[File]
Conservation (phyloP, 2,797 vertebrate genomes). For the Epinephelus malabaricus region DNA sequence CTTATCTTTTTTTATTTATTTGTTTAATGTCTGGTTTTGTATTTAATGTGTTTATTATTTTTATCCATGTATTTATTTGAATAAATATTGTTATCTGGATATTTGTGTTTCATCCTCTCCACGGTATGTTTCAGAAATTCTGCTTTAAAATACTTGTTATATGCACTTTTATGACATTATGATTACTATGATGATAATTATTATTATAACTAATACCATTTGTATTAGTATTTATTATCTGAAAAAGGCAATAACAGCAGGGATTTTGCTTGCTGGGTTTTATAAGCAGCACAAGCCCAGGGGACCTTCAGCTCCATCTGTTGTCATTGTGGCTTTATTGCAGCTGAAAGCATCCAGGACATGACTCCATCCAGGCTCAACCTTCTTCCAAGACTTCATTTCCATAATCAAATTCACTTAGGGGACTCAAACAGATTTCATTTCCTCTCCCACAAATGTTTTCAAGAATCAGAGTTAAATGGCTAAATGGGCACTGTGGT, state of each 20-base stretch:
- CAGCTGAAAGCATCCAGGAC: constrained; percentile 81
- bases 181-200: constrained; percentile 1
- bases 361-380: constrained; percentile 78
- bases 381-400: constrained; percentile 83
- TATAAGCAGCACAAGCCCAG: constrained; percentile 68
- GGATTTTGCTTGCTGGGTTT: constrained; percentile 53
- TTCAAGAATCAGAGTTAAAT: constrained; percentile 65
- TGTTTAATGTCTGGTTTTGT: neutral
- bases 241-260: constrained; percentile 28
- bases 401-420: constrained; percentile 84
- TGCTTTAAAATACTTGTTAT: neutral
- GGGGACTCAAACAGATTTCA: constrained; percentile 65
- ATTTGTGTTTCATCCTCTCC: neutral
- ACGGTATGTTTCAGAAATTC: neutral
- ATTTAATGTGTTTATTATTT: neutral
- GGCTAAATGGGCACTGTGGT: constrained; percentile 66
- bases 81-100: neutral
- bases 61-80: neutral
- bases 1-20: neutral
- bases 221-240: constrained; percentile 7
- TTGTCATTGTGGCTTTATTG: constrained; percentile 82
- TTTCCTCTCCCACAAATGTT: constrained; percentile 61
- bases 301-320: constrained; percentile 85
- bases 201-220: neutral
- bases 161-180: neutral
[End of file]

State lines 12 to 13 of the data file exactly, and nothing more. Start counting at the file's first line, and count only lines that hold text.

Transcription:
- TGCTTTAAAATACTTGTTAT: neutral
- GGGGACTCAAACAGATTTCA: constrained; percentile 65